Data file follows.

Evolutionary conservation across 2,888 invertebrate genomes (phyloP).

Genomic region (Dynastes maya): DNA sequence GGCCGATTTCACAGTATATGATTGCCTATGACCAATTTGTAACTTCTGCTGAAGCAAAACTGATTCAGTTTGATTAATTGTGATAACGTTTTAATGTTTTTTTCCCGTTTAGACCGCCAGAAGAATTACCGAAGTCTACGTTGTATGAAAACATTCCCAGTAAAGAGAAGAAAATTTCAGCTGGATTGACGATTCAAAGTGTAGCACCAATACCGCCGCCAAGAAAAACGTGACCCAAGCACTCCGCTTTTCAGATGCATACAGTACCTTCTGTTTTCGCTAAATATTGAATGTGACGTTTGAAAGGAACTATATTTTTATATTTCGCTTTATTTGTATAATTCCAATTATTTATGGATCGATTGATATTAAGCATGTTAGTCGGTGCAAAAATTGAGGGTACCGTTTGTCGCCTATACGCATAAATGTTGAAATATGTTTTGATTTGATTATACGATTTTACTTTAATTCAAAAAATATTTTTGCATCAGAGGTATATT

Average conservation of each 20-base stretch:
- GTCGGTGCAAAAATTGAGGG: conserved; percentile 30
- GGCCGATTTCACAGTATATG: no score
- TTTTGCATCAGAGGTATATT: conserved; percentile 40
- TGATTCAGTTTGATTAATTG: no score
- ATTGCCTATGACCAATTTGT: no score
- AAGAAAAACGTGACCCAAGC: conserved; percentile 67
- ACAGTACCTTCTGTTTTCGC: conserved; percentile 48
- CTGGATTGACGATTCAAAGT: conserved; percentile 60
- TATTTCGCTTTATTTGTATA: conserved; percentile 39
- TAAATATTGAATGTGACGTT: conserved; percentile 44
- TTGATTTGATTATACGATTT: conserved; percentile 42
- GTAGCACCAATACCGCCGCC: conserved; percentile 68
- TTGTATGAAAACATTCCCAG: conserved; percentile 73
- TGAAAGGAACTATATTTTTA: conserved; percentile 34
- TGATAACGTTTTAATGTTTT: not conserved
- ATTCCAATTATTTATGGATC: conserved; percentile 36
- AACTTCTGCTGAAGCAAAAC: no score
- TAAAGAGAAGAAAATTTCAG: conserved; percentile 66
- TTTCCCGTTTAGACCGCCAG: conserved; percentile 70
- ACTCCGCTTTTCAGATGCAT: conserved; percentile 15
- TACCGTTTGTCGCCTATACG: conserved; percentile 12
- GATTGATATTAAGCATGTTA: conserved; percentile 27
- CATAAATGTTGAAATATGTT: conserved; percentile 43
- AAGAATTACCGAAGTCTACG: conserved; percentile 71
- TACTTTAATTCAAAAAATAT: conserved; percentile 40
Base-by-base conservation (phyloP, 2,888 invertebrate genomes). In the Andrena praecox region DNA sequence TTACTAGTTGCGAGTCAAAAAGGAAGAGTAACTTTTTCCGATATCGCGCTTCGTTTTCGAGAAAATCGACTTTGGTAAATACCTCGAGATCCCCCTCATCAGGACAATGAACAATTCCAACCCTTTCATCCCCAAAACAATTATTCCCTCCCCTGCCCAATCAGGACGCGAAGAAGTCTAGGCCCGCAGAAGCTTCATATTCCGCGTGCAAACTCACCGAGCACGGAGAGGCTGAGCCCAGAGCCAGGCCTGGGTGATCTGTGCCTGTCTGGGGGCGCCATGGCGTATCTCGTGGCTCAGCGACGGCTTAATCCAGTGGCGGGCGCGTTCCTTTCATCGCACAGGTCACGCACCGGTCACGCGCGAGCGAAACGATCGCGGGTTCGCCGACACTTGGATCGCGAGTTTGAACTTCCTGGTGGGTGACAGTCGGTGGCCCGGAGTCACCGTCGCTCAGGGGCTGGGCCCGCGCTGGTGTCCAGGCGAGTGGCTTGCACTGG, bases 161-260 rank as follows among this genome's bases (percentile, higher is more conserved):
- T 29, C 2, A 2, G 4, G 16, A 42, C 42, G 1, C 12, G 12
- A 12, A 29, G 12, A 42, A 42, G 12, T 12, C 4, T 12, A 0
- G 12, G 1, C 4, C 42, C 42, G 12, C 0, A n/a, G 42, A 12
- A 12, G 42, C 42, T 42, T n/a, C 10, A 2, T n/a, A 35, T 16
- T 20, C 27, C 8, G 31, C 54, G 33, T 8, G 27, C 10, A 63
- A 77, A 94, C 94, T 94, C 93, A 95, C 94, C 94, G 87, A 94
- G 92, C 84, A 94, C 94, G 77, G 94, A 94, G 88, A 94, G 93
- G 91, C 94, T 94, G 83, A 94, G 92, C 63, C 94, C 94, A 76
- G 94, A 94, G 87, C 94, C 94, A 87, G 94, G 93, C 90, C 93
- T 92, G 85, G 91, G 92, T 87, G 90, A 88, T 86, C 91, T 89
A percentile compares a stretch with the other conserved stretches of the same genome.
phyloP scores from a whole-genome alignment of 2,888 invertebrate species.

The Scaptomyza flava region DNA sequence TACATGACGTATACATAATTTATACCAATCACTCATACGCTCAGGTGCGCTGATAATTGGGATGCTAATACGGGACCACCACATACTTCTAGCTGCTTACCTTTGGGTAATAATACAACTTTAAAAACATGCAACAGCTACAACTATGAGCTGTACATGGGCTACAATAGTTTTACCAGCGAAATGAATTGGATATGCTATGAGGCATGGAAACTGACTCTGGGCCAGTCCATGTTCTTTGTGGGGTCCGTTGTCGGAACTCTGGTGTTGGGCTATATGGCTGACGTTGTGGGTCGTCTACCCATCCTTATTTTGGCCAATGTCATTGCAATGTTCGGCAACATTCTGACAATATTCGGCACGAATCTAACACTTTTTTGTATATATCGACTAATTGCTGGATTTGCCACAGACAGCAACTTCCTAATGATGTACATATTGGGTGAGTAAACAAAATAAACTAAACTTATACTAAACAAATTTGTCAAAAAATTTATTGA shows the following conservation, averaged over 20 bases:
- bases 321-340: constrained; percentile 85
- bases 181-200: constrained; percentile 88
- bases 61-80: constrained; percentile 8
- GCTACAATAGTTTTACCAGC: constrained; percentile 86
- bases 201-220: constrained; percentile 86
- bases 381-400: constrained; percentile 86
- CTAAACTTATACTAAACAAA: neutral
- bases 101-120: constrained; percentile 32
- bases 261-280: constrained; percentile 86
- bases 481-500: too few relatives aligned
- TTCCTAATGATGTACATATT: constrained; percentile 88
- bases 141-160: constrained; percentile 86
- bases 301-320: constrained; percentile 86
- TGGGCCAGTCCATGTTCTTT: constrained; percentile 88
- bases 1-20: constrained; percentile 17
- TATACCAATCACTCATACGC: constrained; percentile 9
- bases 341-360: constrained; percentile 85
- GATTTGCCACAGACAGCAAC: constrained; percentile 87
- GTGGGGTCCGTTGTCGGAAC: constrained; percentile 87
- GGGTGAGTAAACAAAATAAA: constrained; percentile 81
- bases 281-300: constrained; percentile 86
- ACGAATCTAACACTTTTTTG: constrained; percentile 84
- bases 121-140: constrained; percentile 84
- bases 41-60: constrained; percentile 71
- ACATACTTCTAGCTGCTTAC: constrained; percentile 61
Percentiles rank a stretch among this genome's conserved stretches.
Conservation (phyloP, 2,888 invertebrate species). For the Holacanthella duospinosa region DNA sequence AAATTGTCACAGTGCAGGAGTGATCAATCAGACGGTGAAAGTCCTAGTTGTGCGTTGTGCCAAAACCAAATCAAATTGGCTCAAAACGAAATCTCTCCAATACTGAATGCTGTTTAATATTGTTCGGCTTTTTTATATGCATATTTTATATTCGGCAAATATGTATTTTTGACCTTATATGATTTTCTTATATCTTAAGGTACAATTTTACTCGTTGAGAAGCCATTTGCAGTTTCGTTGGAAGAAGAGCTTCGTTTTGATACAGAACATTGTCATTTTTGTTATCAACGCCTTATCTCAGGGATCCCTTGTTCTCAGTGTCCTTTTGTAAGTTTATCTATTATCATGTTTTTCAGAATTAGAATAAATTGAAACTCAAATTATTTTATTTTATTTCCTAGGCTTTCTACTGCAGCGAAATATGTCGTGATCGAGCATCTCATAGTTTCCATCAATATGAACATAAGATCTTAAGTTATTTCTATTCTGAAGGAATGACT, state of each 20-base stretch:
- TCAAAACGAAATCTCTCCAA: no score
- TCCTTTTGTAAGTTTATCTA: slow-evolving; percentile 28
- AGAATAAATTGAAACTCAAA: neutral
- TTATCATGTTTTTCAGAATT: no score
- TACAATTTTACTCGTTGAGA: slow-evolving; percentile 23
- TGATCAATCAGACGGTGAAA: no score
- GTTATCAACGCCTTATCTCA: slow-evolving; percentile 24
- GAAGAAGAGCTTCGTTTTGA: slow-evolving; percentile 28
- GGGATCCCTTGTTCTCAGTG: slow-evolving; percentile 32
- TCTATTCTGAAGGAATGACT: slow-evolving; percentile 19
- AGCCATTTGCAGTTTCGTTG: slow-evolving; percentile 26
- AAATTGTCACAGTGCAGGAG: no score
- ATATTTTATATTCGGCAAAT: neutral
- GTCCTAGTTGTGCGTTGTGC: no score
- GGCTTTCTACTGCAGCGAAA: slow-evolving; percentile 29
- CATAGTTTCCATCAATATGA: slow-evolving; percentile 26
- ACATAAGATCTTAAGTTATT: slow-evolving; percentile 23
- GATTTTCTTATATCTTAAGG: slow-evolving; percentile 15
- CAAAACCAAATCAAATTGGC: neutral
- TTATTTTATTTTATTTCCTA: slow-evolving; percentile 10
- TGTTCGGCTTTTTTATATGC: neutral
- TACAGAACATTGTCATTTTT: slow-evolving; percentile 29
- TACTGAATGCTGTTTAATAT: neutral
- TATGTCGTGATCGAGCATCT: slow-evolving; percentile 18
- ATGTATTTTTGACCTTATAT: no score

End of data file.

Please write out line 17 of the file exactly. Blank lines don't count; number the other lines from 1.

- TGAAAGGAACTATATTTTTA: conserved; percentile 34